About five years ago, archaeologist Nicholas Conard and archaeobotanist Simone Riehl of the University of Tübingen in Germany hooked up with researchers at the Iranian Center for Archaeological Research (ICAR) in Tehran, and particularly Mohsen Zeidi, an experienced ICAR excavator, to begin work at the early farming village of Chogha Golan, in the foothills of the Zagros Mountains in western Iran. Iranian archaeologists had discovered the village about 15 years earlier, but never fully excavated it. While digging in 2009 and 2010, the team uncovered extensive evidence for the processing of plants in the village, including mortars, pestles, and grinding stones. The dig also yielded a huge quantity—more than 21,000 individual pieces—of charred plant remains, which Riehl analyzed for a report online today in Science.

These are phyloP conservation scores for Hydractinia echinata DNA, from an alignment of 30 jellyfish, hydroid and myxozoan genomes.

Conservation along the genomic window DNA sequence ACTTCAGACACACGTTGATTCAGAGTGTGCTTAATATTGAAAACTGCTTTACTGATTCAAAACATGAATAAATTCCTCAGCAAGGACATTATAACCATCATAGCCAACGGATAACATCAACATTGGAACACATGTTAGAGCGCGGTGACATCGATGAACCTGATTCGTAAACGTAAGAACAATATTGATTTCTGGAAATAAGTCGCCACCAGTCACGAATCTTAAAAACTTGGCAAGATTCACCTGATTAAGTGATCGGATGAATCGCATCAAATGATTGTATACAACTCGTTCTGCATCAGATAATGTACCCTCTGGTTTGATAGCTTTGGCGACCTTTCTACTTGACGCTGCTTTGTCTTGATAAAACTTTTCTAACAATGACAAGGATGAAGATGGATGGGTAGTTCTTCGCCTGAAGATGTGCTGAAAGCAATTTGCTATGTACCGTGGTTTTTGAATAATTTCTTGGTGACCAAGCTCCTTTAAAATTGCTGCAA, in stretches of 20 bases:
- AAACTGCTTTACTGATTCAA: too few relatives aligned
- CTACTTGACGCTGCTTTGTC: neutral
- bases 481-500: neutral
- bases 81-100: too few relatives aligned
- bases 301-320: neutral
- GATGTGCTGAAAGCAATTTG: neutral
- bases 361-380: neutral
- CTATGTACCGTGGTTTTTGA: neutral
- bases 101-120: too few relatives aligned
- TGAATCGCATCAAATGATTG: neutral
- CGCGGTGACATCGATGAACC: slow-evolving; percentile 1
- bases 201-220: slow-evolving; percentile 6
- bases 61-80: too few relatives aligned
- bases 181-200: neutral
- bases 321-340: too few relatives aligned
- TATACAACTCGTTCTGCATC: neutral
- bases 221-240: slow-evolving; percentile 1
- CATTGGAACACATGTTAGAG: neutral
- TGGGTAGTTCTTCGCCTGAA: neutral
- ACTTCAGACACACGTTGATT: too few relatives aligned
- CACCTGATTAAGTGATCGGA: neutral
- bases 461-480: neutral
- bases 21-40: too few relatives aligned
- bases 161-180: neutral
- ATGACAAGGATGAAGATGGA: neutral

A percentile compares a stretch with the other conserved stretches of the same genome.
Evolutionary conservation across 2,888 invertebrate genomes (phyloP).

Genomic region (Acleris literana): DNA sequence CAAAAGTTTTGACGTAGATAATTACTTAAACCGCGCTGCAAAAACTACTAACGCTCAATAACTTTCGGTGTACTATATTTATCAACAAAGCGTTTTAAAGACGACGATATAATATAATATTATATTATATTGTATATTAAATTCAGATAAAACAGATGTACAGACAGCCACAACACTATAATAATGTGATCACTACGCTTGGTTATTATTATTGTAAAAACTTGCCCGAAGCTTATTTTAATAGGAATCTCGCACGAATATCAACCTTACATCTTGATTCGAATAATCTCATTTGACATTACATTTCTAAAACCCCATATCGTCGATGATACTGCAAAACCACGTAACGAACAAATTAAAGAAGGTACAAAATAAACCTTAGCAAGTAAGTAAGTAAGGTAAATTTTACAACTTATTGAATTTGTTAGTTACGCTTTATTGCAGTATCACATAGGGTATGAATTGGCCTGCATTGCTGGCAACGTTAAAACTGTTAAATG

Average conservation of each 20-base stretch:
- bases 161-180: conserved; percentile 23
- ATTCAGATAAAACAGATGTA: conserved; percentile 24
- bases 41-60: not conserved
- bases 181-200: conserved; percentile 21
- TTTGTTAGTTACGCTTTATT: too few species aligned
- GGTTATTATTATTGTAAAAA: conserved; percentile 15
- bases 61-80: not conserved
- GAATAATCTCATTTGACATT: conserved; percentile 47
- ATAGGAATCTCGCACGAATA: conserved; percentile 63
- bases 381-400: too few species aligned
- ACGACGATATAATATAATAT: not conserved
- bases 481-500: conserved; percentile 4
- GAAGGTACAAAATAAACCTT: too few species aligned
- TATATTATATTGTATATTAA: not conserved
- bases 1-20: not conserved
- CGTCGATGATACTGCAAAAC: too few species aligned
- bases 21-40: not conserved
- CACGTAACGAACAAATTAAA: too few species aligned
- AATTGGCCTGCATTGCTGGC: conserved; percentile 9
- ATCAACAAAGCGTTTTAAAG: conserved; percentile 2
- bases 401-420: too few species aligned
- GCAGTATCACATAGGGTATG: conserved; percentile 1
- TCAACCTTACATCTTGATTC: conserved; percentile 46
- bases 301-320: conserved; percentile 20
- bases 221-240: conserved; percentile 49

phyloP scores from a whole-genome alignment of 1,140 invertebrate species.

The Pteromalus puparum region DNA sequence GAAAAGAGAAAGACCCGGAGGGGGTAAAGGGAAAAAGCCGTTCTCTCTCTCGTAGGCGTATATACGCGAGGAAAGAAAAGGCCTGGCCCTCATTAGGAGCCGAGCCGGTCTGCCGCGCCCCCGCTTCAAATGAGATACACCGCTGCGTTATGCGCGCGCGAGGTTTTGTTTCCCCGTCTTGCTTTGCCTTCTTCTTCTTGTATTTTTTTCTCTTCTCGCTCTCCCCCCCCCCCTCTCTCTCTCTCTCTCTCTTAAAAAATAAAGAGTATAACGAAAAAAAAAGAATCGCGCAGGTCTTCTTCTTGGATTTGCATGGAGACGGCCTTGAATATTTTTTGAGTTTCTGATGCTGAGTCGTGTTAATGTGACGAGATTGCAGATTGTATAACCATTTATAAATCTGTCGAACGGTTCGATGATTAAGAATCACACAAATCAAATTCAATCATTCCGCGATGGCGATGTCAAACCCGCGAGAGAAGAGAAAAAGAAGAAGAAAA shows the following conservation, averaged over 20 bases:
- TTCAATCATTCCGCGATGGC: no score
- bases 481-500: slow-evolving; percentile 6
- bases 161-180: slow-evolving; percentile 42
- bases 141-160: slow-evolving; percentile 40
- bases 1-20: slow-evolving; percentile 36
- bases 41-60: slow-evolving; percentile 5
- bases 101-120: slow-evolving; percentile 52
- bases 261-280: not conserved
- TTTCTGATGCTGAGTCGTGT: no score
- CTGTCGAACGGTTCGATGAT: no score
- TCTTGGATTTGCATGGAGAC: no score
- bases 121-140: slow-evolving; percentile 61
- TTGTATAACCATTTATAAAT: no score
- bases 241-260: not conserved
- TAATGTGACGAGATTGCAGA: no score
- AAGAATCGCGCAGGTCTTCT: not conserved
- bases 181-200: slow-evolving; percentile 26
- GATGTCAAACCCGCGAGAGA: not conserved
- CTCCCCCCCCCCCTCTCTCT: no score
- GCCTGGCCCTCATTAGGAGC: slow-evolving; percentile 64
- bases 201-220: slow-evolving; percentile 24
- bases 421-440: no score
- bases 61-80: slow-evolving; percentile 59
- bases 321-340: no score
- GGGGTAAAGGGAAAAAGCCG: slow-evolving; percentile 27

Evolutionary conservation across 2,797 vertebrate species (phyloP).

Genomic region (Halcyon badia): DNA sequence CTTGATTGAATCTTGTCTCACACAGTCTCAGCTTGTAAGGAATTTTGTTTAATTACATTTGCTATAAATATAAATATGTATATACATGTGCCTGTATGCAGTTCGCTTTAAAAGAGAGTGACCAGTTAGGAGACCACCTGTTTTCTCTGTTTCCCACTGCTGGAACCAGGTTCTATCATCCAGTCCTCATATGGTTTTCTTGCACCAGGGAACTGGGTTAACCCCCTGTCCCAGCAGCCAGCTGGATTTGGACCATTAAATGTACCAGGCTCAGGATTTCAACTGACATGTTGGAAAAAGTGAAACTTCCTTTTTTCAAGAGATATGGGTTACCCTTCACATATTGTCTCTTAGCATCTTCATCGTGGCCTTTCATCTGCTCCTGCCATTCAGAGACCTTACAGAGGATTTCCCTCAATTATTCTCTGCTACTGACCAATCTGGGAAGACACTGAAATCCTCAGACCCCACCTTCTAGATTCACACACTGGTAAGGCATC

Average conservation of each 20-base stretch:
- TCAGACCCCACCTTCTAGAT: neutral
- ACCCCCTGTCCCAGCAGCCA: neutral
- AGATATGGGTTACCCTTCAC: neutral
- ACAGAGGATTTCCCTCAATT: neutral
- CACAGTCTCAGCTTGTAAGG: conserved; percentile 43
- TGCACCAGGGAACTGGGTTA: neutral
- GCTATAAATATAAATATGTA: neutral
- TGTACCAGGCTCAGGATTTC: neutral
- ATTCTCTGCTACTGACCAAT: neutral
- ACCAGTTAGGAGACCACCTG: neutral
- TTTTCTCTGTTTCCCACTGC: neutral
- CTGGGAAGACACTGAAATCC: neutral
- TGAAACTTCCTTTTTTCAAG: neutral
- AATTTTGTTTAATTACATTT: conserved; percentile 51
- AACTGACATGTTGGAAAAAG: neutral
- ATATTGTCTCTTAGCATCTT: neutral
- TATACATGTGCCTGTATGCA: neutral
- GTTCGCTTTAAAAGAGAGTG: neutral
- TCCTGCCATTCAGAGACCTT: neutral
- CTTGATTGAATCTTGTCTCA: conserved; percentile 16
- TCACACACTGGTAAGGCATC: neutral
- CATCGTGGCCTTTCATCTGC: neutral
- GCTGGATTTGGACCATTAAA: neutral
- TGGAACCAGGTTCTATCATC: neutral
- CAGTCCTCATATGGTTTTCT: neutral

Story: Michael Balter, ScienceMag | Photo: Simone Riehl et al/University of Tubingen